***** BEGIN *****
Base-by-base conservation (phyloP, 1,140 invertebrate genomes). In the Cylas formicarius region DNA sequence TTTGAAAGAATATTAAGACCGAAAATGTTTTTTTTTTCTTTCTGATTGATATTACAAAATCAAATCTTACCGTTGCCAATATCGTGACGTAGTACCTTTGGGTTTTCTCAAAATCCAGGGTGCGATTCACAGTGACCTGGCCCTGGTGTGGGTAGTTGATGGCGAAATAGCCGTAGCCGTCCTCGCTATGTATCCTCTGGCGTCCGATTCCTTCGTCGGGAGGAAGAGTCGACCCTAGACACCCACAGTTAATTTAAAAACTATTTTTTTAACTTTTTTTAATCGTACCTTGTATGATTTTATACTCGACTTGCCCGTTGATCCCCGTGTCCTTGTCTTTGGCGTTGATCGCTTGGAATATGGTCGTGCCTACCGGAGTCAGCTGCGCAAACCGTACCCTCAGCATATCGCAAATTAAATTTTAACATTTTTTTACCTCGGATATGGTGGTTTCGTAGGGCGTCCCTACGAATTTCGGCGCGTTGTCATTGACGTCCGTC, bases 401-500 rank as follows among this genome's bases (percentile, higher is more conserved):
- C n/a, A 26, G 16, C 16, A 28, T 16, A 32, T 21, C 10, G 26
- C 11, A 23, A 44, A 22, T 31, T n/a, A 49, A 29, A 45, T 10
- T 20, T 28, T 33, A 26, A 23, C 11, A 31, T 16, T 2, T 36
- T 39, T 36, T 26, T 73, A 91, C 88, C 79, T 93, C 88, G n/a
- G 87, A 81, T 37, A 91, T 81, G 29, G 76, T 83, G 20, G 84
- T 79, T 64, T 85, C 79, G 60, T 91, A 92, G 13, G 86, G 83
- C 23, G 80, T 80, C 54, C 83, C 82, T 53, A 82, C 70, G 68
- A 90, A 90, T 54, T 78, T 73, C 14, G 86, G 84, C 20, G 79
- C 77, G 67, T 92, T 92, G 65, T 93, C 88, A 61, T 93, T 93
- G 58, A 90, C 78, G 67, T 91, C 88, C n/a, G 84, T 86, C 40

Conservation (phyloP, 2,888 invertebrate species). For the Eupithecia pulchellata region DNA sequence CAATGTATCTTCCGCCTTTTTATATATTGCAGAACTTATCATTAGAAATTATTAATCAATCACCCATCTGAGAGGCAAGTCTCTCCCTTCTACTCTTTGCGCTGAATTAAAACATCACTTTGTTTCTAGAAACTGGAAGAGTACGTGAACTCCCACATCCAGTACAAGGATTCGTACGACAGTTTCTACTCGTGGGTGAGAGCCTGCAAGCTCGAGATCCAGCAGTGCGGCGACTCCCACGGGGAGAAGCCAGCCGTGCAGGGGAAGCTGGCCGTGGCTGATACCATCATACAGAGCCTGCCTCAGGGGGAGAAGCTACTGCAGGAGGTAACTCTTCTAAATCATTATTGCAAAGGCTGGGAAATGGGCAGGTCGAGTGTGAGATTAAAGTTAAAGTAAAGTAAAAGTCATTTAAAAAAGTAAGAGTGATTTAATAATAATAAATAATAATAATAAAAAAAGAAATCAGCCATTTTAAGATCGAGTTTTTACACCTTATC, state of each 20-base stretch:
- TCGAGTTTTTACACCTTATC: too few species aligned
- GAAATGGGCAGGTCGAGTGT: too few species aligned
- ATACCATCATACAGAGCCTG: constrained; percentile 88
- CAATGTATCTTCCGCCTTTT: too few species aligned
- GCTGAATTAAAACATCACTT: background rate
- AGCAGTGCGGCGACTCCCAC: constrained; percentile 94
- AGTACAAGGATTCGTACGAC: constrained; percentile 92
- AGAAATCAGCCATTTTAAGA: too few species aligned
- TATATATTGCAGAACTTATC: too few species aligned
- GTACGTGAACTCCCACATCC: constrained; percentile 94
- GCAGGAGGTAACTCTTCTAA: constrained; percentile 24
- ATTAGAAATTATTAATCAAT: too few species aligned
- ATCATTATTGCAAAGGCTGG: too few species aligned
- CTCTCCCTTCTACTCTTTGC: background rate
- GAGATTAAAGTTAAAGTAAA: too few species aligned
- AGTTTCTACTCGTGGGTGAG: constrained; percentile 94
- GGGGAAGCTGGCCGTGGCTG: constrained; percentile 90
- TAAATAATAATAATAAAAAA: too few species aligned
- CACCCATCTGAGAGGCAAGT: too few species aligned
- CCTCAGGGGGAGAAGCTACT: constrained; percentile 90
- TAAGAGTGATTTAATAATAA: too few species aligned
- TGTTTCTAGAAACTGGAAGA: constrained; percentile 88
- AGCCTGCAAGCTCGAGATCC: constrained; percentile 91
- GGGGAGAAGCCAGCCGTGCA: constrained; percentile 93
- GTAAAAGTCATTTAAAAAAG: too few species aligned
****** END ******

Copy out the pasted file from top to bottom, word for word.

Base-by-base conservation (phyloP, 1,140 invertebrate genomes). In the Cylas formicarius region DNA sequence TTTGAAAGAATATTAAGACCGAAAATGTTTTTTTTTTCTTTCTGATTGATATTACAAAATCAAATCTTACCGTTGCCAATATCGTGACGTAGTACCTTTGGGTTTTCTCAAAATCCAGGGTGCGATTCACAGTGACCTGGCCCTGGTGTGGGTAGTTGATGGCGAAATAGCCGTAGCCGTCCTCGCTATGTATCCTCTGGCGTCCGATTCCTTCGTCGGGAGGAAGAGTCGACCCTAGACACCCACAGTTAATTTAAAAACTATTTTTTTAACTTTTTTTAATCGTACCTTGTATGATTTTATACTCGACTTGCCCGTTGATCCCCGTGTCCTTGTCTTTGGCGTTGATCGCTTGGAATATGGTCGTGCCTACCGGAGTCAGCTGCGCAAACCGTACCCTCAGCATATCGCAAATTAAATTTTAACATTTTTTTACCTCGGATATGGTGGTTTCGTAGGGCGTCCCTACGAATTTCGGCGCGTTGTCATTGACGTCCGTC, bases 401-500 rank as follows among this genome's bases (percentile, higher is more conserved):
- C n/a, A 26, G 16, C 16, A 28, T 16, A 32, T 21, C 10, G 26
- C 11, A 23, A 44, A 22, T 31, T n/a, A 49, A 29, A 45, T 10
- T 20, T 28, T 33, A 26, A 23, C 11, A 31, T 16, T 2, T 36
- T 39, T 36, T 26, T 73, A 91, C 88, C 79, T 93, C 88, G n/a
- G 87, A 81, T 37, A 91, T 81, G 29, G 76, T 83, G 20, G 84
- T 79, T 64, T 85, C 79, G 60, T 91, A 92, G 13, G 86, G 83
- C 23, G 80, T 80, C 54, C 83, C 82, T 53, A 82, C 70, G 68
- A 90, A 90, T 54, T 78, T 73, C 14, G 86, G 84, C 20, G 79
- C 77, G 67, T 92, T 92, G 65, T 93, C 88, A 61, T 93, T 93
- G 58, A 90, C 78, G 67, T 91, C 88, C n/a, G 84, T 86, C 40

Conservation (phyloP, 2,888 invertebrate species). For the Eupithecia pulchellata region DNA sequence CAATGTATCTTCCGCCTTTTTATATATTGCAGAACTTATCATTAGAAATTATTAATCAATCACCCATCTGAGAGGCAAGTCTCTCCCTTCTACTCTTTGCGCTGAATTAAAACATCACTTTGTTTCTAGAAACTGGAAGAGTACGTGAACTCCCACATCCAGTACAAGGATTCGTACGACAGTTTCTACTCGTGGGTGAGAGCCTGCAAGCTCGAGATCCAGCAGTGCGGCGACTCCCACGGGGAGAAGCCAGCCGTGCAGGGGAAGCTGGCCGTGGCTGATACCATCATACAGAGCCTGCCTCAGGGGGAGAAGCTACTGCAGGAGGTAACTCTTCTAAATCATTATTGCAAAGGCTGGGAAATGGGCAGGTCGAGTGTGAGATTAAAGTTAAAGTAAAGTAAAAGTCATTTAAAAAAGTAAGAGTGATTTAATAATAATAAATAATAATAATAAAAAAAGAAATCAGCCATTTTAAGATCGAGTTTTTACACCTTATC, state of each 20-base stretch:
- TCGAGTTTTTACACCTTATC: too few species aligned
- GAAATGGGCAGGTCGAGTGT: too few species aligned
- ATACCATCATACAGAGCCTG: constrained; percentile 88
- CAATGTATCTTCCGCCTTTT: too few species aligned
- GCTGAATTAAAACATCACTT: background rate
- AGCAGTGCGGCGACTCCCAC: constrained; percentile 94
- AGTACAAGGATTCGTACGAC: constrained; percentile 92
- AGAAATCAGCCATTTTAAGA: too few species aligned
- TATATATTGCAGAACTTATC: too few species aligned
- GTACGTGAACTCCCACATCC: constrained; percentile 94
- GCAGGAGGTAACTCTTCTAA: constrained; percentile 24
- ATTAGAAATTATTAATCAAT: too few species aligned
- ATCATTATTGCAAAGGCTGG: too few species aligned
- CTCTCCCTTCTACTCTTTGC: background rate
- GAGATTAAAGTTAAAGTAAA: too few species aligned
- AGTTTCTACTCGTGGGTGAG: constrained; percentile 94
- GGGGAAGCTGGCCGTGGCTG: constrained; percentile 90
- TAAATAATAATAATAAAAAA: too few species aligned
- CACCCATCTGAGAGGCAAGT: too few species aligned
- CCTCAGGGGGAGAAGCTACT: constrained; percentile 90
- TAAGAGTGATTTAATAATAA: too few species aligned
- TGTTTCTAGAAACTGGAAGA: constrained; percentile 88
- AGCCTGCAAGCTCGAGATCC: constrained; percentile 91
- GGGGAGAAGCCAGCCGTGCA: constrained; percentile 93
- GTAAAAGTCATTTAAAAAAG: too few species aligned